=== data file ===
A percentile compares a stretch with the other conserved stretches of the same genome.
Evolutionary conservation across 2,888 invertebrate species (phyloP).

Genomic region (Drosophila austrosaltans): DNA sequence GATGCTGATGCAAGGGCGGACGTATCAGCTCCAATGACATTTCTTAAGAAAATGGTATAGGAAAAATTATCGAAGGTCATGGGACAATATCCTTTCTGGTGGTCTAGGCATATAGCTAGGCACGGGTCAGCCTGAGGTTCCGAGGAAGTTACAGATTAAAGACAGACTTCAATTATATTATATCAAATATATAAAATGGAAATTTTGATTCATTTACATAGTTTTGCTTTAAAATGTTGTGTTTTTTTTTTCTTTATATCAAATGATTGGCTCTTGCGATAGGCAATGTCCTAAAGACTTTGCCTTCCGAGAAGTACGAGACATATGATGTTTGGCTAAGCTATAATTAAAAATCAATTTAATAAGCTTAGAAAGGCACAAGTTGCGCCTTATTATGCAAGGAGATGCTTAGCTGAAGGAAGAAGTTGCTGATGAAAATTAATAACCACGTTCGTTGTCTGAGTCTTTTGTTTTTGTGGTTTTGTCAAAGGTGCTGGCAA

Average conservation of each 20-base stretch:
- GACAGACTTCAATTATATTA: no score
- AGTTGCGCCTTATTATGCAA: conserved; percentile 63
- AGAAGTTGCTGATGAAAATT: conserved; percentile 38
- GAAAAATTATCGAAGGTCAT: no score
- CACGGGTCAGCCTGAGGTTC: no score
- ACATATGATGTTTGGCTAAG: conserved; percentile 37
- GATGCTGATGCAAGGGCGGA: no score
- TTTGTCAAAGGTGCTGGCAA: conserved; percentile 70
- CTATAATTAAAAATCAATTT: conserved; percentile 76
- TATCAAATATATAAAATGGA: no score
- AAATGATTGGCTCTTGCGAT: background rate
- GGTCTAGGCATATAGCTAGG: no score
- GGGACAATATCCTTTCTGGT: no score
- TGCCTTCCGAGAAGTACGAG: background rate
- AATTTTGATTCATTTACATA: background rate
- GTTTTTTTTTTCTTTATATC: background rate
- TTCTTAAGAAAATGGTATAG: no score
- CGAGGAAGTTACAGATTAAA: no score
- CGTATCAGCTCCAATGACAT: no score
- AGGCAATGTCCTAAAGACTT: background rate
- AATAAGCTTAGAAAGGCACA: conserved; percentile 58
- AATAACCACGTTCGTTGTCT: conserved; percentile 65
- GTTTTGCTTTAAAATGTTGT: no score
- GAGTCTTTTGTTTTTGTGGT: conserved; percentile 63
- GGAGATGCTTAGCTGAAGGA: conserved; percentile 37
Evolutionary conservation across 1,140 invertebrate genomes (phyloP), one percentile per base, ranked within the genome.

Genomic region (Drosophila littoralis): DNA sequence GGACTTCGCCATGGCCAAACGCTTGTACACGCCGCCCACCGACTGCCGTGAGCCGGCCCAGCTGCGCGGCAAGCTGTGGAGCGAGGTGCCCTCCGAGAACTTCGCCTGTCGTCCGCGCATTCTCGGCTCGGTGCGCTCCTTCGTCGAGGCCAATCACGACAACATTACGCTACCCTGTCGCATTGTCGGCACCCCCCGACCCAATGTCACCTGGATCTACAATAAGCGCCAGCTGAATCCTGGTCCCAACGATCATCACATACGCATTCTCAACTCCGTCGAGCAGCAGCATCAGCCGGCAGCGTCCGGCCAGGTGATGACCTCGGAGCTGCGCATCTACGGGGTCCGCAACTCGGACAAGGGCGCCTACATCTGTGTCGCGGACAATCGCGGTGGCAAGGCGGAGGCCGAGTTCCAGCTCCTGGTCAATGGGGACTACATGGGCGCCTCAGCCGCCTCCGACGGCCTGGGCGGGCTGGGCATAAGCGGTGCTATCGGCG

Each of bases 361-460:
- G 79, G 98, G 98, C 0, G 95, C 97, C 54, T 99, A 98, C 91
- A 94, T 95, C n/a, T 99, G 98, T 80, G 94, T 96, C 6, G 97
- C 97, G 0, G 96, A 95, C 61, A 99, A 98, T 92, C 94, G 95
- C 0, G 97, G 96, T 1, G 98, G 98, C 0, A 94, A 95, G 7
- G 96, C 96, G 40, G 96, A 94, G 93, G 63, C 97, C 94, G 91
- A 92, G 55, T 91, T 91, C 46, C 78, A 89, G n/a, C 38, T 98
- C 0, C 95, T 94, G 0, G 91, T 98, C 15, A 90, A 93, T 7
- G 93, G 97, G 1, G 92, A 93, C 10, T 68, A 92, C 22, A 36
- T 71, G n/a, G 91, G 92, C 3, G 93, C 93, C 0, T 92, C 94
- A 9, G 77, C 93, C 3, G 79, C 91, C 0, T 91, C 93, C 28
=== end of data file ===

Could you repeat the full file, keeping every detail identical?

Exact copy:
A percentile compares a stretch with the other conserved stretches of the same genome.
Evolutionary conservation across 2,888 invertebrate species (phyloP).

Genomic region (Drosophila austrosaltans): DNA sequence GATGCTGATGCAAGGGCGGACGTATCAGCTCCAATGACATTTCTTAAGAAAATGGTATAGGAAAAATTATCGAAGGTCATGGGACAATATCCTTTCTGGTGGTCTAGGCATATAGCTAGGCACGGGTCAGCCTGAGGTTCCGAGGAAGTTACAGATTAAAGACAGACTTCAATTATATTATATCAAATATATAAAATGGAAATTTTGATTCATTTACATAGTTTTGCTTTAAAATGTTGTGTTTTTTTTTTCTTTATATCAAATGATTGGCTCTTGCGATAGGCAATGTCCTAAAGACTTTGCCTTCCGAGAAGTACGAGACATATGATGTTTGGCTAAGCTATAATTAAAAATCAATTTAATAAGCTTAGAAAGGCACAAGTTGCGCCTTATTATGCAAGGAGATGCTTAGCTGAAGGAAGAAGTTGCTGATGAAAATTAATAACCACGTTCGTTGTCTGAGTCTTTTGTTTTTGTGGTTTTGTCAAAGGTGCTGGCAA

Average conservation of each 20-base stretch:
- GACAGACTTCAATTATATTA: no score
- AGTTGCGCCTTATTATGCAA: conserved; percentile 63
- AGAAGTTGCTGATGAAAATT: conserved; percentile 38
- GAAAAATTATCGAAGGTCAT: no score
- CACGGGTCAGCCTGAGGTTC: no score
- ACATATGATGTTTGGCTAAG: conserved; percentile 37
- GATGCTGATGCAAGGGCGGA: no score
- TTTGTCAAAGGTGCTGGCAA: conserved; percentile 70
- CTATAATTAAAAATCAATTT: conserved; percentile 76
- TATCAAATATATAAAATGGA: no score
- AAATGATTGGCTCTTGCGAT: background rate
- GGTCTAGGCATATAGCTAGG: no score
- GGGACAATATCCTTTCTGGT: no score
- TGCCTTCCGAGAAGTACGAG: background rate
- AATTTTGATTCATTTACATA: background rate
- GTTTTTTTTTTCTTTATATC: background rate
- TTCTTAAGAAAATGGTATAG: no score
- CGAGGAAGTTACAGATTAAA: no score
- CGTATCAGCTCCAATGACAT: no score
- AGGCAATGTCCTAAAGACTT: background rate
- AATAAGCTTAGAAAGGCACA: conserved; percentile 58
- AATAACCACGTTCGTTGTCT: conserved; percentile 65
- GTTTTGCTTTAAAATGTTGT: no score
- GAGTCTTTTGTTTTTGTGGT: conserved; percentile 63
- GGAGATGCTTAGCTGAAGGA: conserved; percentile 37
Evolutionary conservation across 1,140 invertebrate genomes (phyloP), one percentile per base, ranked within the genome.

Genomic region (Drosophila littoralis): DNA sequence GGACTTCGCCATGGCCAAACGCTTGTACACGCCGCCCACCGACTGCCGTGAGCCGGCCCAGCTGCGCGGCAAGCTGTGGAGCGAGGTGCCCTCCGAGAACTTCGCCTGTCGTCCGCGCATTCTCGGCTCGGTGCGCTCCTTCGTCGAGGCCAATCACGACAACATTACGCTACCCTGTCGCATTGTCGGCACCCCCCGACCCAATGTCACCTGGATCTACAATAAGCGCCAGCTGAATCCTGGTCCCAACGATCATCACATACGCATTCTCAACTCCGTCGAGCAGCAGCATCAGCCGGCAGCGTCCGGCCAGGTGATGACCTCGGAGCTGCGCATCTACGGGGTCCGCAACTCGGACAAGGGCGCCTACATCTGTGTCGCGGACAATCGCGGTGGCAAGGCGGAGGCCGAGTTCCAGCTCCTGGTCAATGGGGACTACATGGGCGCCTCAGCCGCCTCCGACGGCCTGGGCGGGCTGGGCATAAGCGGTGCTATCGGCG

Each of bases 361-460:
- G 79, G 98, G 98, C 0, G 95, C 97, C 54, T 99, A 98, C 91
- A 94, T 95, C n/a, T 99, G 98, T 80, G 94, T 96, C 6, G 97
- C 97, G 0, G 96, A 95, C 61, A 99, A 98, T 92, C 94, G 95
- C 0, G 97, G 96, T 1, G 98, G 98, C 0, A 94, A 95, G 7
- G 96, C 96, G 40, G 96, A 94, G 93, G 63, C 97, C 94, G 91
- A 92, G 55, T 91, T 91, C 46, C 78, A 89, G n/a, C 38, T 98
- C 0, C 95, T 94, G 0, G 91, T 98, C 15, A 90, A 93, T 7
- G 93, G 97, G 1, G 92, A 93, C 10, T 68, A 92, C 22, A 36
- T 71, G n/a, G 91, G 92, C 3, G 93, C 93, C 0, T 92, C 94
- A 9, G 77, C 93, C 3, G 79, C 91, C 0, T 91, C 93, C 28